Nicky Solomon takes water sample from Mangarau Stream

Our local streams are in distress and have been calling out for help for years. Now, for some of them, help is on the way. 

The driving force behind a fresh initiative to breathe new life into Havelock North streams is Dr Nicky Solomon.

On seeing the degraded state of the Mangarau Stream which flows through their recently-purchased property, Nicky’s attention turned to finding a solution to mitigate decades of chronic neglect.

Finding community solutions to community problems is something Nicky thrives on.

Having moved from Gisborne with her husband and two daughters, Nicky is keen to become immersed in the local community here, in the same way that she did during her fourteen years there.  Nicky likes to pay it forward, putting her time and energy into worthwhile projects.

She was one of the community champions behind Tairāwhiti’s successful ‘Flag the Bag’ campaign which aimed to eliminate single plastic bag use in 2016, three years before they were banned nationwide. That eco-friendly project stopped tens of thousands of bags ending up in landfill each week.

Having contacted the Hastings District Council about the poor state of the Mangarau Stream, Nicky was impressed when a manager brought Nathan Burkepile, who is the province’s Regional Coordinator for the New Zealand Landcare Trust, out for a preliminary inspection.

Nathan, who has a background in wetlands and stream restoration was immediately interested and, late last month, he contacted local interested parties and convened the inaugural meeting of the Havelock North Streams Community Group.  This meeting brought together representatives of a range of groups doing great work in various local reserves.

The Herehere, Mangarau, Tekahika and Karituwhenua streams start in the Havelock hills, flow through the village and enter the Karamū Stream.

Nathan told us how these waterways are suffering from ‘Urban Stream Syndrome’, badly neglected and often used as a dumping ground. He says that to improve stream quality in Havelock North, we need to start the restoration from the top of the catchment and continue all the way down to where the streams flow into the Karamū. 

As he pointed out, “We can’t improve the water quality in the Karamū until we address the water quality of all the streams flowing into it.”  

Sheep and cattle are grazing close to these streams (and sometimes in them), plastic and general detritus seems to be everywhere and some neighbours are throwing garden rubbish into them. Nicky wants to build on the momentum that already exists, thanks to various local environmental projects involving Forest and Bird, school and marae projects and company-led planting projects (e.g., Bostock) to encourage neighbourhoods to play an important role in the renaissance of these tributaries.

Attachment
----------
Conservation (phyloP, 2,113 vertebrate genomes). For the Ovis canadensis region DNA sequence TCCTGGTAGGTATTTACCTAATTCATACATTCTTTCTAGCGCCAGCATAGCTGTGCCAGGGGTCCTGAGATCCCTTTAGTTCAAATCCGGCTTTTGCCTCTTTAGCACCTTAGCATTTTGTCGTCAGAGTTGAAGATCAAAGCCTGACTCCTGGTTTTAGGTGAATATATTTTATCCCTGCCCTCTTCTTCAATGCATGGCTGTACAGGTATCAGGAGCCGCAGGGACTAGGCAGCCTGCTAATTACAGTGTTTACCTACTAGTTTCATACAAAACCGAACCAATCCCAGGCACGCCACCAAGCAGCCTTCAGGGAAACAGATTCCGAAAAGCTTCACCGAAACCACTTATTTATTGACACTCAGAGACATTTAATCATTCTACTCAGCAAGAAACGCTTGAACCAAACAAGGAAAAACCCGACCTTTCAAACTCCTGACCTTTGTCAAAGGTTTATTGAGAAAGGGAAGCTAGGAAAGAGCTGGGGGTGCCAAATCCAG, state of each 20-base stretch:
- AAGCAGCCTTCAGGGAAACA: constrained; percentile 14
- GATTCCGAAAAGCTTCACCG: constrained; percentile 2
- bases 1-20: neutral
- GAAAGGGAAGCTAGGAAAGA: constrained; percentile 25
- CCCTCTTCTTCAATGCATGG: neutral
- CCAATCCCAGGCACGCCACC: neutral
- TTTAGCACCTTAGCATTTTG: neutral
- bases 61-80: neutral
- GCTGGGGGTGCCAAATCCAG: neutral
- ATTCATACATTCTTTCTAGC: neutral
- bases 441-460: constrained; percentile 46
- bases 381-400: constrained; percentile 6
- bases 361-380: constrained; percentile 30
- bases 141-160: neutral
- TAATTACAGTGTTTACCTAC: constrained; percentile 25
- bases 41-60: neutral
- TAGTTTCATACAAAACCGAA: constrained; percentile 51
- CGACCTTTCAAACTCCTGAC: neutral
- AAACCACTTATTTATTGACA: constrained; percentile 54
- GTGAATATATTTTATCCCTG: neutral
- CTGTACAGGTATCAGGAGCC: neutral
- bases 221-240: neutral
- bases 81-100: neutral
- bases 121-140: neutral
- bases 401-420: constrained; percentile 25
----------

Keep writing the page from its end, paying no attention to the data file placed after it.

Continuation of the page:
Nicky is keen to collaborate with local councils who should be able to support communities with planning, expertise and equipment.  She hopes they’ll put their resources into helping with the initial clean-up and follow up with mass planting along the waterways to improve bank stability and create shade – a good long-term solution.

Riparian planting was included in HDC’s 2015 Reserve Management Plan for Tainui Reserve but, disappointingly, six years later, not a single tree or native shrub has been planted along the Mangarau Stream within the reserve.

The potential to create wildlife corridors along these natural waterways is enormous and native birds and aquatic life would really benefit from improved habitat. 

Currently, the Herehere and Mangarau Streams are absolutely choked with weeds, with the Herehere shamefully rated as one of the most polluted streams in the country.

To achieve better water quality and biodiversity in our urban streams, Nathan says that community groups and individual landowners need to collaborate. “This is a grassroots movement with the community coming together for the greater good.”  

To get the ball rolling, Nicky set up a Facebook page called Havelock North Streams Restoration Project, which has generated immediate interest and feedback.

Village residents expressed concern about the neglected state of the streams in various locations and were keen to become involved.  

Last week, Nicky and I met with Hawke’s Bay Regional Councillor, Craig Foss, who told us he is on a mission to clean up the Karamū Stream and also wanted to be involved.  His message, written up earlier in BayBuzz, is short and sweet… “Let’s ‘Rescue the Karamū’ and have the cleanest urban waterways in the country.”

Lofty ambitions maybe and, while no easy task and, certainly, no quick fix, it’s an inspiring goal to aim for. Is it an achievable objective? Hopefully and possibly it is, if all stakeholders commit to the project. 

Inspired by the wonderful job that the community has done with the Karituwhenua Stream, Nicky is keen, as a first step, to gather the neighbours bordering the Mangarau Stream together to see what can be done.  “There is a lot that we can do if we work together as a community, and hopefully the councils can support us with equipment and expertise, when some parts of the job are too challenging.” 

Additionally, Nicky is hopeful that the community can come together around all of the streams that are tributaries to the Karamū.  “There’s such great stuff going on in the region, I am super excited to be able to make a contribution.”

If you’re interested in being kept up to date on plans and prospective get-togethers, please e-mail:- or join the Facebook page:-

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